WW2010
University of Illinois

WW2010
 
  welcome
 
> online guides
 
  archives
 
  educational cd-rom
 
  current weather
 
  about ww2010
 
  index

Online Guides
 
  introduction
 
> meteorology
 
  remote sensing
 
  reading maps
 
  projects, activities

Meteorology
 
  introduction
 
  air masses, fronts
 
  clouds, precipitation
 
  el nino
 
  forces, winds
 
  hurricanes
 
  hydrologic cycle
 
  light, optics
 
  midlatitude cyclones
 
> severe storms
 
  weather forecasting

Severe Storms
 
  introduction
 
> dangers of t-storms
 
  types of t-storms
 
  tstorm components
 
  tornadoes
 
  modeling

Dangers of T-storms
 
  lightning
 
  flash floods, hail
 
  outflow
 
> downbursts
 
  tornadoes

User Interface
 
  graphics
> text

NOTE: We've guessed that you're not using a client that supports colored tables and have tried to compensate. Low graphics mode looks much better on clients that do... we recommend switching to Netscape 3.0 or Microsoft Internet Explorer.
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Downbursts
severe localized downdrafts

Damaging thunderstorm winds have been termed downbursts by renowned severe storm researcher Dr. Ted Fujita. Dr. Fujita further classifies these events as macrobursts (greater than 2.5 miles in diameter) and microbursts (less than 2.5 miles in diameter).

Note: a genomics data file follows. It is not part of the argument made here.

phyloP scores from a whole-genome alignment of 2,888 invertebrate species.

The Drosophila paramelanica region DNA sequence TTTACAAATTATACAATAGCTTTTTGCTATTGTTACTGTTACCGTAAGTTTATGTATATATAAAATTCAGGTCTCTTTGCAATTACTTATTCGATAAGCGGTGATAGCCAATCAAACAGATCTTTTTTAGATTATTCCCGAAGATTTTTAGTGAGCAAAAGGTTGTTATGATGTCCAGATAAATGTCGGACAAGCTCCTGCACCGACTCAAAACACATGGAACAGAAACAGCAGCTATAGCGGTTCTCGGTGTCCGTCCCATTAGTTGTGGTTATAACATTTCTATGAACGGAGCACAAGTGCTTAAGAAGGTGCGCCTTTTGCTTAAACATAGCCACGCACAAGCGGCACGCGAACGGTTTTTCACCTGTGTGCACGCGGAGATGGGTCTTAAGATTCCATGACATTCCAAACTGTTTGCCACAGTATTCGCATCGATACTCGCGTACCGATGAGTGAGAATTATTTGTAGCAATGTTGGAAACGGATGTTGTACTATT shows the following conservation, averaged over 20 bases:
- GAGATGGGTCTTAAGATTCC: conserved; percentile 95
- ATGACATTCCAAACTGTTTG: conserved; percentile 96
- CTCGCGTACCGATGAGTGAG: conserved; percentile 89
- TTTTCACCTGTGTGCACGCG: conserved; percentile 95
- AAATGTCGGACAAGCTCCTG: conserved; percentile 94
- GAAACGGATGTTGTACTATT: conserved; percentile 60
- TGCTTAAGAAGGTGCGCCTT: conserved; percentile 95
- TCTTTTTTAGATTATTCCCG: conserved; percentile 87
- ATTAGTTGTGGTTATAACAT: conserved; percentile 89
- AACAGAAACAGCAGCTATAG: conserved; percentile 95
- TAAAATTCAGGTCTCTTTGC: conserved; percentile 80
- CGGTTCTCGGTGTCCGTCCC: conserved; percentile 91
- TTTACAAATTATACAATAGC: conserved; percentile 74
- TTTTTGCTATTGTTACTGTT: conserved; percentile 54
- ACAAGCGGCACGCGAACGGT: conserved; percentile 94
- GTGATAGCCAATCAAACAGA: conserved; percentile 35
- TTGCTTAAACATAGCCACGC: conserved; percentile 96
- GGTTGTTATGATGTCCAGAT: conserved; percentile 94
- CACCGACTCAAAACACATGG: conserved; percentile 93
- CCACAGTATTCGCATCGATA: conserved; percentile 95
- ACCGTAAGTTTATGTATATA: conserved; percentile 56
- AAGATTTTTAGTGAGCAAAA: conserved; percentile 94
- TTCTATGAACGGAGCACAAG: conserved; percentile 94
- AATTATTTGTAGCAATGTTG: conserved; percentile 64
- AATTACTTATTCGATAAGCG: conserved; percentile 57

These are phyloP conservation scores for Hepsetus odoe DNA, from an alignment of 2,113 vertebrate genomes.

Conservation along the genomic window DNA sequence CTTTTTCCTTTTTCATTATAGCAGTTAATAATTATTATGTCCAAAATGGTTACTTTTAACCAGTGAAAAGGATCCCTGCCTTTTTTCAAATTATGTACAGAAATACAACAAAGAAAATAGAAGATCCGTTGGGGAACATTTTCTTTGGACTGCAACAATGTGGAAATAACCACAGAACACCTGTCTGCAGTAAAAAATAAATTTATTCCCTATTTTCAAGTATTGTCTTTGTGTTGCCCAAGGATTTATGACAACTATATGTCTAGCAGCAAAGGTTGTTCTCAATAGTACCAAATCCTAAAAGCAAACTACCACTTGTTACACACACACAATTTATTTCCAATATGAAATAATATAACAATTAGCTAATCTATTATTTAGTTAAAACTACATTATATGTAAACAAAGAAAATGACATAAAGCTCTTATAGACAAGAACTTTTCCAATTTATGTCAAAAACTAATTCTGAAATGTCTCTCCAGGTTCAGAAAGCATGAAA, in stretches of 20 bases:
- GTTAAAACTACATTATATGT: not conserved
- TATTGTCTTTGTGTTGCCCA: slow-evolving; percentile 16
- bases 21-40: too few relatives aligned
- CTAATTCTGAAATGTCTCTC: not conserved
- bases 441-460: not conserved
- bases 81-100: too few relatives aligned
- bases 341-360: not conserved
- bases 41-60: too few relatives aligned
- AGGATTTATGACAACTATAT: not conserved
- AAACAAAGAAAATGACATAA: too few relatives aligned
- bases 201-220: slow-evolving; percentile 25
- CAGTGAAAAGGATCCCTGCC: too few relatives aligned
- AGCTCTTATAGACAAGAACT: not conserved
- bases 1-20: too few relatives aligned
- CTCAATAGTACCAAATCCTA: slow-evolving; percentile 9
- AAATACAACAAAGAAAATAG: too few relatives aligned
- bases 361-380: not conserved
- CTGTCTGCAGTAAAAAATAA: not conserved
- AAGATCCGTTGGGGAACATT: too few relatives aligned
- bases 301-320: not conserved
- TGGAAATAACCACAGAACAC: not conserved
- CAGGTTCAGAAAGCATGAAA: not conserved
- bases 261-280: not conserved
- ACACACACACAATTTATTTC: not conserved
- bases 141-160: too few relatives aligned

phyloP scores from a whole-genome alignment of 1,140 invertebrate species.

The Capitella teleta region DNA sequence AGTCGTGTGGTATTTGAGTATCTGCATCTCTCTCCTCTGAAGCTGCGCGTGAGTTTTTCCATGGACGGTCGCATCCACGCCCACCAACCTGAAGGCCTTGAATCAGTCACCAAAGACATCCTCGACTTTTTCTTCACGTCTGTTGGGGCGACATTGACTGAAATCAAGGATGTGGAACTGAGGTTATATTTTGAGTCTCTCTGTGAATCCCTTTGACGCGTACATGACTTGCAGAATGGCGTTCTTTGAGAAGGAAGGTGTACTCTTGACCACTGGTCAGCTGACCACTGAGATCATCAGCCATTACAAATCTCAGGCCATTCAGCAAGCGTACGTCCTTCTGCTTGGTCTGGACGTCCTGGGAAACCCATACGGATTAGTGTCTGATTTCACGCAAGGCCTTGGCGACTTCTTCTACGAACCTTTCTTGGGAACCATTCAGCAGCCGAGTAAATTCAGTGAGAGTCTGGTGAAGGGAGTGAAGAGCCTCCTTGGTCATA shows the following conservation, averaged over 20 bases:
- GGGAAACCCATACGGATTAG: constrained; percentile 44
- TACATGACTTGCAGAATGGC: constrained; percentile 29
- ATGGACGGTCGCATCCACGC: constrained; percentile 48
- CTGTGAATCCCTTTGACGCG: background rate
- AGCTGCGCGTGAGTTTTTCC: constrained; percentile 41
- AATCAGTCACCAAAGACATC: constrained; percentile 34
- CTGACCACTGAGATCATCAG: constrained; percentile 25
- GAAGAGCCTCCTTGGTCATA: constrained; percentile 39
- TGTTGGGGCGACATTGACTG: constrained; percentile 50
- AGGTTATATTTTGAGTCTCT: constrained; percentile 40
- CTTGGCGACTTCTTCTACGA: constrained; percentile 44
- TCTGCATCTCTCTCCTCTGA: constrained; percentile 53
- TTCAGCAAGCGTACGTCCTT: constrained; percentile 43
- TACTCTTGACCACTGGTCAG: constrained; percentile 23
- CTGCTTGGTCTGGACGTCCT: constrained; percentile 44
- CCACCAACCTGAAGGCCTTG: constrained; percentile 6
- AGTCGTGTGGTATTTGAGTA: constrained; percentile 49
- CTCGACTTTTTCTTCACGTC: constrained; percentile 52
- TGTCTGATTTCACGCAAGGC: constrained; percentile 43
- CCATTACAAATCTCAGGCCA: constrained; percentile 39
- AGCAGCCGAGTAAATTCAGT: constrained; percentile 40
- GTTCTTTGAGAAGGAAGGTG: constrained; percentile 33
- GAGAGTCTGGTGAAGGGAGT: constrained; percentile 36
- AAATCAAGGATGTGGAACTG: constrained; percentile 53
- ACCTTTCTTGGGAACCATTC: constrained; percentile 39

[Image: downburst classifications (43K)]

Generally, a macroburst is on the scale of the entire cold air outflow field of a thunderstorm or a group of thunderstorms; whereas the microburst is a sub-thunderstorm scale outflow feature. This is a southward view from within one mile of a microburst embedded within a macroburst.

[Image: microburst from a dry storm (67K)]
Photograph by: Moller

The transition line from ragged to smooth cloud texture, to the left and above the microburst, is where the right to left-advancing macroburst meets cloud base. This is the leading edge of the thunderstorm gust front ahead of a line of thunderstorms. Immediately behind the gust front and to the right side of the highway, the microburst has reached ground and is in the process of "curling" over the highway. Estimated wind speeds from moving dust parcels were 70 MPH. We will have more on the visual identification of microbursts later.



outflow
Terms for using data resources. CD-ROM available.
Credits and Acknowledgments for WW2010.
Department of Atmospheric Sciences (DAS) at
the University of Illinois at Urbana-Champaign.

tornadoes